Third, the brand might have burned suppliers. And suppliers talk to each other. If a supplier gets stiffed, its representatives usually tell others. Thus my friend may think he could resume production quickly. But the reality is he may have to find new suppliers who demand onerous terms.

Think twice

In short, think twice before buying a failing ecommerce brand.

Instead, buy a successful brand. Consider hiring a reputable broker. Conduct due diligence. Many successful entrepreneurs routinely sell strong brands, for valid reasons.

My response to negative Amazon reviews

In last month’s post, I described instances of giving preference to an Amazon customer rather than one from my own site. I hated that. It is one of the reasons I scaled down my Amazon listings.

For me, customer service is paramount. It is one thing an independent retailer can do better than the large box-shifters. But good service is possible only if the business survives, which is typically why merchants migrate to Amazon in one form or the other.

Nonetheless, Amazon has created a platform and promoted it so that consumers think they are Amazon’s customers — marketplace sellers are little more than fulfillment providers. So when they want a repeat purchase, consumers look to Amazon and not the independent sellers. Thus providing good service to Amazon buyers generates loyalty to Amazon, not those sellers. Never forget that. Accept this rule or leave the marketplace.

The 1-percent rule

It’s possible to survive on Amazon with one negative review or negative A-Z claim. But too many will seriously reduce your order volume. In my experience, marketplace sellers should keep the rate of dissatisfied customers to under 1 percent overall. One way of doing this is by having hundreds of orders.

I recently read about some Amazon sellers creating orders and sending free seeds to unsuspecting customers. This generated hundreds of trouble-free orders, which buffeted the retailers’ statistics and prevented problem orders from exceeding 1 percent.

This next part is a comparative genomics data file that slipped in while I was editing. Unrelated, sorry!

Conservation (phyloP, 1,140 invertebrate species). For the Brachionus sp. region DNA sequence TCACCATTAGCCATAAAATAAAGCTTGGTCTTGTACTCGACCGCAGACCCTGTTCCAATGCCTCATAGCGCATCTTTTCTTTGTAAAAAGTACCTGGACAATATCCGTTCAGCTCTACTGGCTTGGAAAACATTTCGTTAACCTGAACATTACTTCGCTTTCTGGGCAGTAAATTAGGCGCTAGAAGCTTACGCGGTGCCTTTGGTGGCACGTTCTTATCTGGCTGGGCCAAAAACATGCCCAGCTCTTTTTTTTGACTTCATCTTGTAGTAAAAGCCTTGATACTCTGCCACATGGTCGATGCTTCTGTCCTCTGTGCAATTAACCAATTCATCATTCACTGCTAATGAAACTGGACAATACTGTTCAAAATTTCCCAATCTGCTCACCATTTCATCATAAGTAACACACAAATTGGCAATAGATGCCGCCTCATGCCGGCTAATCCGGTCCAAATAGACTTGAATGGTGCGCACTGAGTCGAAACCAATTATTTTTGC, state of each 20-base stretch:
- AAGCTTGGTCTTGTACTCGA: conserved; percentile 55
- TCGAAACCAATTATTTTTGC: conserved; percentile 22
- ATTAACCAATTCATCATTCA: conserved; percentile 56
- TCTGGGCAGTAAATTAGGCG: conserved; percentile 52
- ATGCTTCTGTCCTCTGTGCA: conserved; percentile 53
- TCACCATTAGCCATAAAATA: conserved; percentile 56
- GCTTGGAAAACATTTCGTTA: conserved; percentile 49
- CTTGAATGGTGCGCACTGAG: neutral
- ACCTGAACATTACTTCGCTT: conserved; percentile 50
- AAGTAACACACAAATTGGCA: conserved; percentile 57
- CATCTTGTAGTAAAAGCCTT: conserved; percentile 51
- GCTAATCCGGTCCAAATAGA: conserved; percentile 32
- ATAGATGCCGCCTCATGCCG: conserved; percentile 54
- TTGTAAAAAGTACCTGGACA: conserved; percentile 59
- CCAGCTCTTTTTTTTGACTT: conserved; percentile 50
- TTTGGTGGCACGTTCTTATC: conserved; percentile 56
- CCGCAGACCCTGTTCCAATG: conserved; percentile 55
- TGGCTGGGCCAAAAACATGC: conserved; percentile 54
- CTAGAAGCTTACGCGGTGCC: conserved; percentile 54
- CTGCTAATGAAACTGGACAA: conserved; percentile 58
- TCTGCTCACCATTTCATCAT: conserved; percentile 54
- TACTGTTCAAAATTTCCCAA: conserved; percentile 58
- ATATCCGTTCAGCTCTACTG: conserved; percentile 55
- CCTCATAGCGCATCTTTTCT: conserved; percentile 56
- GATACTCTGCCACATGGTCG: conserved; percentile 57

I adopted a similar approach that was just as effective. I used to sell paintbrushes on Amazon that cost less than $1 each for under $2.  The sales generate little profit, but no loss, either. I sold about 100 sets a day, which created a cushion against unreasonable customers.

Thus over the years of trading on Amazon, I played the system within the rules to ensure Amazon’s customers received no better service than my own. Unfortunately, there are only so many cheap fast-selling items, such as paintbrushes. Other sellers eventually copied the idea. Then Amazon itself started selling cheap paintbrushes, undercutting us all. That’s when I began scaling back my Amazon business. I did not want to spend the time locating a similar (cheap) product. But certainly there are plenty of opportunities.

Going forward

The Covid-19 pandemic is accelerating the trend toward ecommerce. Amazon is well suited to take advantage. It’s easy to start selling on Amazon, and it’s easy to understand why consumers are attracted to the company. Many ecommerce businesses will likely need to sell on Amazon and other marketplaces to grow in the next few years.

My advice? Play by Amazon’s rules, provide excellent customer service, and don’t forget your own ecommerce site.

After 20 years of ecommerce, change is the only certainty